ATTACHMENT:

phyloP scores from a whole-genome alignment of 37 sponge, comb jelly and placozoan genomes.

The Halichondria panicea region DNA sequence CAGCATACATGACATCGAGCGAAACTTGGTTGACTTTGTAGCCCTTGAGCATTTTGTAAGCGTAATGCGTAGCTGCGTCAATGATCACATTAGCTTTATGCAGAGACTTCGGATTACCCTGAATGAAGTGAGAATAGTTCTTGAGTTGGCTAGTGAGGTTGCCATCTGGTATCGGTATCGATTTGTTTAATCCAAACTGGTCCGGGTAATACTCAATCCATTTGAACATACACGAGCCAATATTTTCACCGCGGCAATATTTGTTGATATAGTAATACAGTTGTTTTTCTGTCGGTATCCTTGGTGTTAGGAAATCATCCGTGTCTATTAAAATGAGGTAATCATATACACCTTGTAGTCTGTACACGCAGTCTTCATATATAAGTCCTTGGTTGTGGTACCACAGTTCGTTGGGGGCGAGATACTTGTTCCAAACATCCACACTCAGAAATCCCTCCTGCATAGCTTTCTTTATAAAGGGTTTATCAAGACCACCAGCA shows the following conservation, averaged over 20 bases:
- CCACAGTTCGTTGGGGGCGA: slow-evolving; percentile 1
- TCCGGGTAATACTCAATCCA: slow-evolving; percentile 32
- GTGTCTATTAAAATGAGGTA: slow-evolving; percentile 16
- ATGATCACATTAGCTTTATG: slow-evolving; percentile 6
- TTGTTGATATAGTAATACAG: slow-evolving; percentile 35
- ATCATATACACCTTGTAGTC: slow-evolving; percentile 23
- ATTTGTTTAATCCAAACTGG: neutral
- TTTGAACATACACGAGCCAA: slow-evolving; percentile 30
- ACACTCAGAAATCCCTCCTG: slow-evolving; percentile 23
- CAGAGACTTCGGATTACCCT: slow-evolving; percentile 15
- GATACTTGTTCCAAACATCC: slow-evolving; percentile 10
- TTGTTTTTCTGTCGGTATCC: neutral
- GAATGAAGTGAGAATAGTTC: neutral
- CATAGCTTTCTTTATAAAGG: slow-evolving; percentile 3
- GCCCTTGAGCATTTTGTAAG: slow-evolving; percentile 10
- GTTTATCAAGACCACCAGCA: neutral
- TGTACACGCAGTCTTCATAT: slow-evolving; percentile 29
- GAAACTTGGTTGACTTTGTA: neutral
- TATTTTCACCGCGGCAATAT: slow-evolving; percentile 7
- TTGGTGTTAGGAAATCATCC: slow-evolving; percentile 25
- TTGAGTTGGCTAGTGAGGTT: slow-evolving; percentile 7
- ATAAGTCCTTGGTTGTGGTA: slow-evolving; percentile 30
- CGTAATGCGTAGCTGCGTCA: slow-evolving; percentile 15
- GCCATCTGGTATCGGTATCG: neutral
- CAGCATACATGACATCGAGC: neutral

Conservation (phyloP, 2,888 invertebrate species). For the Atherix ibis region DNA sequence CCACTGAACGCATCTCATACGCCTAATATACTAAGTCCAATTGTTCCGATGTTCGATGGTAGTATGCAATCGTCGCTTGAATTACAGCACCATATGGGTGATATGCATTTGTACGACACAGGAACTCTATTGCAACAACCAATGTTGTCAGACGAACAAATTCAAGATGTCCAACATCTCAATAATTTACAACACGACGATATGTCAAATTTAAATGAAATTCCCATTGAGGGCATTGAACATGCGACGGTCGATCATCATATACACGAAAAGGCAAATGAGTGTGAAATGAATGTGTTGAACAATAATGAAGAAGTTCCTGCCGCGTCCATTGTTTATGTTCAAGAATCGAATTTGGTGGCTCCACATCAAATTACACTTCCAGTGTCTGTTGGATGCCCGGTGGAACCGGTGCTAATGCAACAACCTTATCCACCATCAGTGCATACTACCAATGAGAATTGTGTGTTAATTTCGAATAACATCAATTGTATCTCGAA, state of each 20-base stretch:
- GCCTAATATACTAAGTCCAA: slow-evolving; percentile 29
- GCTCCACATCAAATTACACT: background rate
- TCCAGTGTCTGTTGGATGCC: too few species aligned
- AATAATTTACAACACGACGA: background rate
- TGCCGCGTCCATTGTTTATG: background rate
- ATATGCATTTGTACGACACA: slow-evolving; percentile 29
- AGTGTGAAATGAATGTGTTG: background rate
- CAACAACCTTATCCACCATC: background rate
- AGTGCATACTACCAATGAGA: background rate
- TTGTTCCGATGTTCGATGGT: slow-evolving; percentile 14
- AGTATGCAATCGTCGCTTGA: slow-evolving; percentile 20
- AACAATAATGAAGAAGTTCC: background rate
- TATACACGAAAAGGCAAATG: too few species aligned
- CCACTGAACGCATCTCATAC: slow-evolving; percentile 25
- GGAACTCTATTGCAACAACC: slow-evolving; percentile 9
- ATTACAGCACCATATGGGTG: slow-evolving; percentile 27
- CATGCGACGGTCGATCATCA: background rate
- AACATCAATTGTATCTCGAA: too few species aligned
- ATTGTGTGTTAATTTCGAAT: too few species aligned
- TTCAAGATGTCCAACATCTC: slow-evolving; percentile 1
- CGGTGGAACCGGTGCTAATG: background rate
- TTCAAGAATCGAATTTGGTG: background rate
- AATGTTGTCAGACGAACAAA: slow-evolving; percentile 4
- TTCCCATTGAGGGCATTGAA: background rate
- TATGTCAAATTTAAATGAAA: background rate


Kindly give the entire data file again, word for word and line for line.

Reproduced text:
phyloP scores from a whole-genome alignment of 37 sponge, comb jelly and placozoan genomes.

The Halichondria panicea region DNA sequence CAGCATACATGACATCGAGCGAAACTTGGTTGACTTTGTAGCCCTTGAGCATTTTGTAAGCGTAATGCGTAGCTGCGTCAATGATCACATTAGCTTTATGCAGAGACTTCGGATTACCCTGAATGAAGTGAGAATAGTTCTTGAGTTGGCTAGTGAGGTTGCCATCTGGTATCGGTATCGATTTGTTTAATCCAAACTGGTCCGGGTAATACTCAATCCATTTGAACATACACGAGCCAATATTTTCACCGCGGCAATATTTGTTGATATAGTAATACAGTTGTTTTTCTGTCGGTATCCTTGGTGTTAGGAAATCATCCGTGTCTATTAAAATGAGGTAATCATATACACCTTGTAGTCTGTACACGCAGTCTTCATATATAAGTCCTTGGTTGTGGTACCACAGTTCGTTGGGGGCGAGATACTTGTTCCAAACATCCACACTCAGAAATCCCTCCTGCATAGCTTTCTTTATAAAGGGTTTATCAAGACCACCAGCA shows the following conservation, averaged over 20 bases:
- CCACAGTTCGTTGGGGGCGA: slow-evolving; percentile 1
- TCCGGGTAATACTCAATCCA: slow-evolving; percentile 32
- GTGTCTATTAAAATGAGGTA: slow-evolving; percentile 16
- ATGATCACATTAGCTTTATG: slow-evolving; percentile 6
- TTGTTGATATAGTAATACAG: slow-evolving; percentile 35
- ATCATATACACCTTGTAGTC: slow-evolving; percentile 23
- ATTTGTTTAATCCAAACTGG: neutral
- TTTGAACATACACGAGCCAA: slow-evolving; percentile 30
- ACACTCAGAAATCCCTCCTG: slow-evolving; percentile 23
- CAGAGACTTCGGATTACCCT: slow-evolving; percentile 15
- GATACTTGTTCCAAACATCC: slow-evolving; percentile 10
- TTGTTTTTCTGTCGGTATCC: neutral
- GAATGAAGTGAGAATAGTTC: neutral
- CATAGCTTTCTTTATAAAGG: slow-evolving; percentile 3
- GCCCTTGAGCATTTTGTAAG: slow-evolving; percentile 10
- GTTTATCAAGACCACCAGCA: neutral
- TGTACACGCAGTCTTCATAT: slow-evolving; percentile 29
- GAAACTTGGTTGACTTTGTA: neutral
- TATTTTCACCGCGGCAATAT: slow-evolving; percentile 7
- TTGGTGTTAGGAAATCATCC: slow-evolving; percentile 25
- TTGAGTTGGCTAGTGAGGTT: slow-evolving; percentile 7
- ATAAGTCCTTGGTTGTGGTA: slow-evolving; percentile 30
- CGTAATGCGTAGCTGCGTCA: slow-evolving; percentile 15
- GCCATCTGGTATCGGTATCG: neutral
- CAGCATACATGACATCGAGC: neutral

Conservation (phyloP, 2,888 invertebrate species). For the Atherix ibis region DNA sequence CCACTGAACGCATCTCATACGCCTAATATACTAAGTCCAATTGTTCCGATGTTCGATGGTAGTATGCAATCGTCGCTTGAATTACAGCACCATATGGGTGATATGCATTTGTACGACACAGGAACTCTATTGCAACAACCAATGTTGTCAGACGAACAAATTCAAGATGTCCAACATCTCAATAATTTACAACACGACGATATGTCAAATTTAAATGAAATTCCCATTGAGGGCATTGAACATGCGACGGTCGATCATCATATACACGAAAAGGCAAATGAGTGTGAAATGAATGTGTTGAACAATAATGAAGAAGTTCCTGCCGCGTCCATTGTTTATGTTCAAGAATCGAATTTGGTGGCTCCACATCAAATTACACTTCCAGTGTCTGTTGGATGCCCGGTGGAACCGGTGCTAATGCAACAACCTTATCCACCATCAGTGCATACTACCAATGAGAATTGTGTGTTAATTTCGAATAACATCAATTGTATCTCGAA, state of each 20-base stretch:
- GCCTAATATACTAAGTCCAA: slow-evolving; percentile 29
- GCTCCACATCAAATTACACT: background rate
- TCCAGTGTCTGTTGGATGCC: too few species aligned
- AATAATTTACAACACGACGA: background rate
- TGCCGCGTCCATTGTTTATG: background rate
- ATATGCATTTGTACGACACA: slow-evolving; percentile 29
- AGTGTGAAATGAATGTGTTG: background rate
- CAACAACCTTATCCACCATC: background rate
- AGTGCATACTACCAATGAGA: background rate
- TTGTTCCGATGTTCGATGGT: slow-evolving; percentile 14
- AGTATGCAATCGTCGCTTGA: slow-evolving; percentile 20
- AACAATAATGAAGAAGTTCC: background rate
- TATACACGAAAAGGCAAATG: too few species aligned
- CCACTGAACGCATCTCATAC: slow-evolving; percentile 25
- GGAACTCTATTGCAACAACC: slow-evolving; percentile 9
- ATTACAGCACCATATGGGTG: slow-evolving; percentile 27
- CATGCGACGGTCGATCATCA: background rate
- AACATCAATTGTATCTCGAA: too few species aligned
- ATTGTGTGTTAATTTCGAAT: too few species aligned
- TTCAAGATGTCCAACATCTC: slow-evolving; percentile 1
- CGGTGGAACCGGTGCTAATG: background rate
- TTCAAGAATCGAATTTGGTG: background rate
- AATGTTGTCAGACGAACAAA: slow-evolving; percentile 4
- TTCCCATTGAGGGCATTGAA: background rate
- TATGTCAAATTTAAATGAAA: background rate